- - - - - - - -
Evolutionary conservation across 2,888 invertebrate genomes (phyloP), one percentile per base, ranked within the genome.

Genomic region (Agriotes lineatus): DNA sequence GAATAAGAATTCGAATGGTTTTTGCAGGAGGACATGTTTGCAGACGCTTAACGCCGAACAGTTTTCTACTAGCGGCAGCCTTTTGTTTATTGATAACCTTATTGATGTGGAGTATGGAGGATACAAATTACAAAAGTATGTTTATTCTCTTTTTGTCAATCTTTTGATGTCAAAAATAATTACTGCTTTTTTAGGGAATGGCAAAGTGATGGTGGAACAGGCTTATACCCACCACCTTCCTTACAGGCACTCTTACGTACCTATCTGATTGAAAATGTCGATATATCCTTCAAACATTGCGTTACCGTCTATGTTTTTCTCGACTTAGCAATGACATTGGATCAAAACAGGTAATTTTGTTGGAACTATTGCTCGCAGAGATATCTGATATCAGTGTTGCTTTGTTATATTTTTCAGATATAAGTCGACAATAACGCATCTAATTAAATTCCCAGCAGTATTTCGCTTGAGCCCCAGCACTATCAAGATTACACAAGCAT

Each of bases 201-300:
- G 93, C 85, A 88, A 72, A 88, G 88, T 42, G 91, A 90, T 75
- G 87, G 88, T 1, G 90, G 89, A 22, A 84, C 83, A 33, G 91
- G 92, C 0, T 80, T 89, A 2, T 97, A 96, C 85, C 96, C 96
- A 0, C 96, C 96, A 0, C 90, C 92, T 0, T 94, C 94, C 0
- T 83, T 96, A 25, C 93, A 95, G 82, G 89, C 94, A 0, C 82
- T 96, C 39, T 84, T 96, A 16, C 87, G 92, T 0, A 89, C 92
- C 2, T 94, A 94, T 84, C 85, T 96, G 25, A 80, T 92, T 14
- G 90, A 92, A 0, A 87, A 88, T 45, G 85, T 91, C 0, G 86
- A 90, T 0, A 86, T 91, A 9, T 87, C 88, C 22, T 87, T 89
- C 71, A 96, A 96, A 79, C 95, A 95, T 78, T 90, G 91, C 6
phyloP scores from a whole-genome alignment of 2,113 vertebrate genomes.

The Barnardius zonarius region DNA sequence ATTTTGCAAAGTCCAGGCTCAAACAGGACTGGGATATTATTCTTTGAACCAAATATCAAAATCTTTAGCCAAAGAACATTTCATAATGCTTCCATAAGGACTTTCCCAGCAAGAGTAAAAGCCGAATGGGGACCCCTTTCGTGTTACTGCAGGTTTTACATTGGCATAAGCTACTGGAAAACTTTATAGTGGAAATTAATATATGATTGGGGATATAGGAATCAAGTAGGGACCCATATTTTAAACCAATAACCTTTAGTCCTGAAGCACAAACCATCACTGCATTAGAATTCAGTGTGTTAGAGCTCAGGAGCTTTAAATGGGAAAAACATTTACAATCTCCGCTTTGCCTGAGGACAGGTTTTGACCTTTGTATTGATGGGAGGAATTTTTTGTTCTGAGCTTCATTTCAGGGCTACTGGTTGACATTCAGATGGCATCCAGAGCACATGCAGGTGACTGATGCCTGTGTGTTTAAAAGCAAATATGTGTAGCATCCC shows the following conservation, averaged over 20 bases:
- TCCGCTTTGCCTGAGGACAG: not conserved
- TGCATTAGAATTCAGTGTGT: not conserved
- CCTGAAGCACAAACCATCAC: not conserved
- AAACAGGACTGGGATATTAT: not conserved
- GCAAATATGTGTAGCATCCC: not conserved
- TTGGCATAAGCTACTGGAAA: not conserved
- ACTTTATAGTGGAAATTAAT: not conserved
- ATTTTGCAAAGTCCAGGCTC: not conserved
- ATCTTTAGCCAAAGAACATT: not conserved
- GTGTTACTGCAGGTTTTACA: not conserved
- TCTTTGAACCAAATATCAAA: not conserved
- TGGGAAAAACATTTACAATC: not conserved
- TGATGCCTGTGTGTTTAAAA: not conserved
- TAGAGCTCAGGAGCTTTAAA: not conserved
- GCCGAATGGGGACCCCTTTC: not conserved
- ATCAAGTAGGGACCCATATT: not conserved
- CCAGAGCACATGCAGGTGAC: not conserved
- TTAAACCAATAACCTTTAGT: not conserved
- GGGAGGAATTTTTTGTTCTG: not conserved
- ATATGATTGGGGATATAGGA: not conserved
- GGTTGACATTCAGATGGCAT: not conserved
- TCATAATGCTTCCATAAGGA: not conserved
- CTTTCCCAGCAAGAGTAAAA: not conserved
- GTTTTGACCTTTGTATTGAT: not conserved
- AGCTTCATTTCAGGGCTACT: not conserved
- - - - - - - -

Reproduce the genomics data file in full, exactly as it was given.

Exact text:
Evolutionary conservation across 2,888 invertebrate genomes (phyloP), one percentile per base, ranked within the genome.

Genomic region (Agriotes lineatus): DNA sequence GAATAAGAATTCGAATGGTTTTTGCAGGAGGACATGTTTGCAGACGCTTAACGCCGAACAGTTTTCTACTAGCGGCAGCCTTTTGTTTATTGATAACCTTATTGATGTGGAGTATGGAGGATACAAATTACAAAAGTATGTTTATTCTCTTTTTGTCAATCTTTTGATGTCAAAAATAATTACTGCTTTTTTAGGGAATGGCAAAGTGATGGTGGAACAGGCTTATACCCACCACCTTCCTTACAGGCACTCTTACGTACCTATCTGATTGAAAATGTCGATATATCCTTCAAACATTGCGTTACCGTCTATGTTTTTCTCGACTTAGCAATGACATTGGATCAAAACAGGTAATTTTGTTGGAACTATTGCTCGCAGAGATATCTGATATCAGTGTTGCTTTGTTATATTTTTCAGATATAAGTCGACAATAACGCATCTAATTAAATTCCCAGCAGTATTTCGCTTGAGCCCCAGCACTATCAAGATTACACAAGCAT

Each of bases 201-300:
- G 93, C 85, A 88, A 72, A 88, G 88, T 42, G 91, A 90, T 75
- G 87, G 88, T 1, G 90, G 89, A 22, A 84, C 83, A 33, G 91
- G 92, C 0, T 80, T 89, A 2, T 97, A 96, C 85, C 96, C 96
- A 0, C 96, C 96, A 0, C 90, C 92, T 0, T 94, C 94, C 0
- T 83, T 96, A 25, C 93, A 95, G 82, G 89, C 94, A 0, C 82
- T 96, C 39, T 84, T 96, A 16, C 87, G 92, T 0, A 89, C 92
- C 2, T 94, A 94, T 84, C 85, T 96, G 25, A 80, T 92, T 14
- G 90, A 92, A 0, A 87, A 88, T 45, G 85, T 91, C 0, G 86
- A 90, T 0, A 86, T 91, A 9, T 87, C 88, C 22, T 87, T 89
- C 71, A 96, A 96, A 79, C 95, A 95, T 78, T 90, G 91, C 6
phyloP scores from a whole-genome alignment of 2,113 vertebrate genomes.

The Barnardius zonarius region DNA sequence ATTTTGCAAAGTCCAGGCTCAAACAGGACTGGGATATTATTCTTTGAACCAAATATCAAAATCTTTAGCCAAAGAACATTTCATAATGCTTCCATAAGGACTTTCCCAGCAAGAGTAAAAGCCGAATGGGGACCCCTTTCGTGTTACTGCAGGTTTTACATTGGCATAAGCTACTGGAAAACTTTATAGTGGAAATTAATATATGATTGGGGATATAGGAATCAAGTAGGGACCCATATTTTAAACCAATAACCTTTAGTCCTGAAGCACAAACCATCACTGCATTAGAATTCAGTGTGTTAGAGCTCAGGAGCTTTAAATGGGAAAAACATTTACAATCTCCGCTTTGCCTGAGGACAGGTTTTGACCTTTGTATTGATGGGAGGAATTTTTTGTTCTGAGCTTCATTTCAGGGCTACTGGTTGACATTCAGATGGCATCCAGAGCACATGCAGGTGACTGATGCCTGTGTGTTTAAAAGCAAATATGTGTAGCATCCC shows the following conservation, averaged over 20 bases:
- TCCGCTTTGCCTGAGGACAG: not conserved
- TGCATTAGAATTCAGTGTGT: not conserved
- CCTGAAGCACAAACCATCAC: not conserved
- AAACAGGACTGGGATATTAT: not conserved
- GCAAATATGTGTAGCATCCC: not conserved
- TTGGCATAAGCTACTGGAAA: not conserved
- ACTTTATAGTGGAAATTAAT: not conserved
- ATTTTGCAAAGTCCAGGCTC: not conserved
- ATCTTTAGCCAAAGAACATT: not conserved
- GTGTTACTGCAGGTTTTACA: not conserved
- TCTTTGAACCAAATATCAAA: not conserved
- TGGGAAAAACATTTACAATC: not conserved
- TGATGCCTGTGTGTTTAAAA: not conserved
- TAGAGCTCAGGAGCTTTAAA: not conserved
- GCCGAATGGGGACCCCTTTC: not conserved
- ATCAAGTAGGGACCCATATT: not conserved
- CCAGAGCACATGCAGGTGAC: not conserved
- TTAAACCAATAACCTTTAGT: not conserved
- GGGAGGAATTTTTTGTTCTG: not conserved
- ATATGATTGGGGATATAGGA: not conserved
- GGTTGACATTCAGATGGCAT: not conserved
- TCATAATGCTTCCATAAGGA: not conserved
- CTTTCCCAGCAAGAGTAAAA: not conserved
- GTTTTGACCTTTGTATTGAT: not conserved
- AGCTTCATTTCAGGGCTACT: not conserved